Eric Levora, Owner of Anchor Systems Hawaii

Eric Levora, Owner of Anchor Systems Hawaii

Eric Levora

Owner and Operator

Eric’s career in home building started some 25 years ago while living in California. He had opportunities to work on luxury homes in Balboa, high-rises in L.A. and cliff-hanger houses in Malibu. It was in 1997, after working with the Union on Honolulu’s Inter-Island Terminal and under private contractors for several years, that he became a licensed General Contractor and established Levora Builders, doing primarily home building. 

Micropile technology first came to his attention during a major remodel of a Waialae Iki home. It seemed the perfect solution for so many foundation problems he had come across during his career. It required no excavation, took less space, had less of an impact on the grounds than other methods commonly used, and was perfect in difficult access situations such as underneath structures or even inside occupied dwellings with the typical 8’ ceiling. Due to ultra low soil displacement, it can be used adjacent to pools without cracking plaster or tile. The system worked beautifully on the Waialae Iki home, so he decided to try it on his own residence.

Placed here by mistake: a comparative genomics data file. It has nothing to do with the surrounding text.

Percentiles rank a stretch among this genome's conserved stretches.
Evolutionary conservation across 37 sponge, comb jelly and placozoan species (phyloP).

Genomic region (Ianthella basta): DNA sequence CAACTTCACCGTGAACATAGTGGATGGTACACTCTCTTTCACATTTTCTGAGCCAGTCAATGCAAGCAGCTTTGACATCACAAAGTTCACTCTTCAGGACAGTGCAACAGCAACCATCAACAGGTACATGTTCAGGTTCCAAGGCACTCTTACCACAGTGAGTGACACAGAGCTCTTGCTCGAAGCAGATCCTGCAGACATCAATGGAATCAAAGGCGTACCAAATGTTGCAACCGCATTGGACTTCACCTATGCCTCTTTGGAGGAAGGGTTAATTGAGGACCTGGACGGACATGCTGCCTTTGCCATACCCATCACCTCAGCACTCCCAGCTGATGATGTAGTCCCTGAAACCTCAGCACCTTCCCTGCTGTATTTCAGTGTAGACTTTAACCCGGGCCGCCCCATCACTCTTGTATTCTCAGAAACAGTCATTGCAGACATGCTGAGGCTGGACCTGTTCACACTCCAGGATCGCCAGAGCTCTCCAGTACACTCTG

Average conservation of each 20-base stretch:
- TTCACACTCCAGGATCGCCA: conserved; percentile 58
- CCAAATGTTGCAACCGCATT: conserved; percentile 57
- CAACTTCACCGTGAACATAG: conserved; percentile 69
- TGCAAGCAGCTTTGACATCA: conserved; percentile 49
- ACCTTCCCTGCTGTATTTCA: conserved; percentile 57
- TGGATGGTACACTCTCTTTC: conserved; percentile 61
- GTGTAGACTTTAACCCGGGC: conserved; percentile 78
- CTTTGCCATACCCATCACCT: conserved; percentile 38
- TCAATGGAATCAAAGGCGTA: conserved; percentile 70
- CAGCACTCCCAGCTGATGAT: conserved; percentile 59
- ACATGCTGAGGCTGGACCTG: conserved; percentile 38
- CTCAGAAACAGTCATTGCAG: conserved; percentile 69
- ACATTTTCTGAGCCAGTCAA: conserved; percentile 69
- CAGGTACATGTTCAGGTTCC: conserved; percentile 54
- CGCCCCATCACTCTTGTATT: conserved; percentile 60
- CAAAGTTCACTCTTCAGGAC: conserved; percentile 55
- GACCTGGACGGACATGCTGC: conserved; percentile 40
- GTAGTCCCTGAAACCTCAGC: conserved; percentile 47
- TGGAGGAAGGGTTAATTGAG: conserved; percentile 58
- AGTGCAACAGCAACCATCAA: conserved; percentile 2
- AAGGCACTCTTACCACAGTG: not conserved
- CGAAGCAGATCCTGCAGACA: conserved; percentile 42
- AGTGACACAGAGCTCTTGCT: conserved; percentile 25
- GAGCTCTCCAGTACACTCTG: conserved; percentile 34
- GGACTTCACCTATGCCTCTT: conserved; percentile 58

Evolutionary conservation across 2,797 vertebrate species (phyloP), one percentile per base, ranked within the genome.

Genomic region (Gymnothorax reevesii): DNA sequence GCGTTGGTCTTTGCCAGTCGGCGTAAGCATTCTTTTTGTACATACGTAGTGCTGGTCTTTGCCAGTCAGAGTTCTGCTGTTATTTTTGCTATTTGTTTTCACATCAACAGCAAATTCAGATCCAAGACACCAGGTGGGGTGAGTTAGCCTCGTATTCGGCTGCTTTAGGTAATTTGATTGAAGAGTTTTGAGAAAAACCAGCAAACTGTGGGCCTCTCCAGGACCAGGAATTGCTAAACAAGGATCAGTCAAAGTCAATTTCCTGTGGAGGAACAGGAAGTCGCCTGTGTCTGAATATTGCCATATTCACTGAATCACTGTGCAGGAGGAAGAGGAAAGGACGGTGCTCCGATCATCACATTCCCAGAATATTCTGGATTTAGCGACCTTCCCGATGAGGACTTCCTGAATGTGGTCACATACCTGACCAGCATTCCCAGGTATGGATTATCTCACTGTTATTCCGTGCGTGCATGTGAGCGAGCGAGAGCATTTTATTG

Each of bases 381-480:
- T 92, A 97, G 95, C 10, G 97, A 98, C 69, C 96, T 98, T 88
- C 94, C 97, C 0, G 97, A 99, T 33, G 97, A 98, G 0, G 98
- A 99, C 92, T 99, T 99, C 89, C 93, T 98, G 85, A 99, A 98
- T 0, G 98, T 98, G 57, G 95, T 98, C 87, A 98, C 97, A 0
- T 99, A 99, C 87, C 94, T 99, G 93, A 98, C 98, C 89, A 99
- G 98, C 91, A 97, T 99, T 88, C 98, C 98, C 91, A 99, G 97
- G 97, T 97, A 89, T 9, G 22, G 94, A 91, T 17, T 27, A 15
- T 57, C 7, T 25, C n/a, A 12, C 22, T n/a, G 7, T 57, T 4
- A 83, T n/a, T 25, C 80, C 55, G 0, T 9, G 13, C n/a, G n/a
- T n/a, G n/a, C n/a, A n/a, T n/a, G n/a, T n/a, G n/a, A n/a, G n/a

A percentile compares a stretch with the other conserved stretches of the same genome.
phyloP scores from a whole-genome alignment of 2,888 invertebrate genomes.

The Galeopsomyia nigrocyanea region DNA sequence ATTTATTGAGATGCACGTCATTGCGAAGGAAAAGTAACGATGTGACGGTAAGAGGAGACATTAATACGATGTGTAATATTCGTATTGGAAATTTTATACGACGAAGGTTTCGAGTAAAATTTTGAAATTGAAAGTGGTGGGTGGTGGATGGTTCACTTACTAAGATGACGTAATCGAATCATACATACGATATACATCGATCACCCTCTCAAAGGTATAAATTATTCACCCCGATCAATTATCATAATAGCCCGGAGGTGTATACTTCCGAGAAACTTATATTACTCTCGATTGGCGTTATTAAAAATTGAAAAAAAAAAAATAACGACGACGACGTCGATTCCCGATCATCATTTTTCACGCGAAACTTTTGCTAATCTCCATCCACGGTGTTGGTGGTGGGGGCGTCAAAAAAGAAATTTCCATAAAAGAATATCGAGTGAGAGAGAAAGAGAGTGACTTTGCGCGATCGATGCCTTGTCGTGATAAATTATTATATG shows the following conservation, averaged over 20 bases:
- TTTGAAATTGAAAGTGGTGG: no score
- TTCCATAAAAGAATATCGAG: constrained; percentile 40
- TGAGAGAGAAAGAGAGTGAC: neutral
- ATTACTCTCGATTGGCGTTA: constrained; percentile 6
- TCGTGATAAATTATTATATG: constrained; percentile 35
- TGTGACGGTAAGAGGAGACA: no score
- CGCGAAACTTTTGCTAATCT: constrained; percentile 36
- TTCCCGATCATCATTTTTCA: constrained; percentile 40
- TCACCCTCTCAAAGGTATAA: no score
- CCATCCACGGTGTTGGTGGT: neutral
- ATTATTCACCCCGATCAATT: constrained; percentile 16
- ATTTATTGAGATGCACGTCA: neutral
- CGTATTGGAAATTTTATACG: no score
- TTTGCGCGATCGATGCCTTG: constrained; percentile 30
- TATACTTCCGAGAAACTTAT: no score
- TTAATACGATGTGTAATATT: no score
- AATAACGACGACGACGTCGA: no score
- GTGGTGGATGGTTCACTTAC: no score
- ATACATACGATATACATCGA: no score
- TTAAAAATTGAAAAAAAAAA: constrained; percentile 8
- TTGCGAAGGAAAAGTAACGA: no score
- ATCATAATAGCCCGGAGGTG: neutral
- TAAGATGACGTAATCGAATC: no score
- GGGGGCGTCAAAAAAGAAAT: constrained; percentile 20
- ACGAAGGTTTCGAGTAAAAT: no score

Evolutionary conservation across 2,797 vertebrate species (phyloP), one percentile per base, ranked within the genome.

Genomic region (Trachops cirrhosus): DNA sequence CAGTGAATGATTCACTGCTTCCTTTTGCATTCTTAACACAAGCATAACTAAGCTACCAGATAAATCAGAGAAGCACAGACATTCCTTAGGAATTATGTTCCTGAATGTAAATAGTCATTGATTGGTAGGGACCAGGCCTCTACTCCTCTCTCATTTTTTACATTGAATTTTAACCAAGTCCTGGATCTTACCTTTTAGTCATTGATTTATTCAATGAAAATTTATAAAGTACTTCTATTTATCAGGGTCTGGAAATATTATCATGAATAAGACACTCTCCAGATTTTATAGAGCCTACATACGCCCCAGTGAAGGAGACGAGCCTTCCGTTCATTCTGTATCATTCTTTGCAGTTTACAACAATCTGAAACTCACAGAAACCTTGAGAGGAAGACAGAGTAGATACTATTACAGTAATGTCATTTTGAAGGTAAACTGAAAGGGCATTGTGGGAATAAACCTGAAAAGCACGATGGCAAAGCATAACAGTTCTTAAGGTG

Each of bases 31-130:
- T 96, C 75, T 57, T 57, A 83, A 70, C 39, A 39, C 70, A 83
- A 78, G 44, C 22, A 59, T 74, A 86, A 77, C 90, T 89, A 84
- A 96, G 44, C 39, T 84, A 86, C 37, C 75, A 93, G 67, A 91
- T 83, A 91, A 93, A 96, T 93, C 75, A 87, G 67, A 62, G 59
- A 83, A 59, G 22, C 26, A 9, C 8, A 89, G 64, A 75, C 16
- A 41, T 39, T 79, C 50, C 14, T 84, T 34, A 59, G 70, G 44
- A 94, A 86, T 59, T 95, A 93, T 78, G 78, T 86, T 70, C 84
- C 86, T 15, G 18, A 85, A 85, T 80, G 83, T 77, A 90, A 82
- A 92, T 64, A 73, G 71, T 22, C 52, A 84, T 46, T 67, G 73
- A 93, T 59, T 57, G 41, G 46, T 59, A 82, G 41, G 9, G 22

Eric works closely with an engineer to determine how best to approach each job: How many Micropiles are needed & at what intervals, how to handle sub-terranian voids & water run-off, whether a retaining wall is salvageable with micropiles and buttresses, etc… This, he has determined, is the most low-impact and cost effective method available today, and so, Anchor Systems Hawaii has gone from home building to foundation saving!

Hawaii Home and Remodeling Interview with Eric Levora


How often should you inspect your retaining walls?

Seasonally.  When it comes to movement, the culprit is usually water in combination with expansive soil, and good ol’ gravity.  Water can of course wash soil away and undermine retaining walls but it’s most often changes in the soils’ moisture content behind and/or below that will cause the swelling and shrinking that wrecks havoc on them. Check your walls as the weather changes from dry to wet, and wet to dry.

Why is that important?

Because you want to catch clues of movement earlier rather than later. Be sure not to allow vegetation to obscure your view.  If you notice a crack and want to monitor it for further movement, an easy way is to paint a line across it, take a picture, and make note of recent weather conditions.  Go back regularly to check and document whether the line is still straight, or has offset. This really helps in determining the level of priority to assign the issue.

What should you look for during this inspection?

Look for cracks, bowing, and whether the wall is plumb.  Look to see if tree roots are infiltrating cracks or weep holes and get them gone. Also, generally look at how rainwater moves across your property.  So often, we see situations where if rain gutters had been installed, water would have been directed away from foundations and walls and costly problems could have been avoided.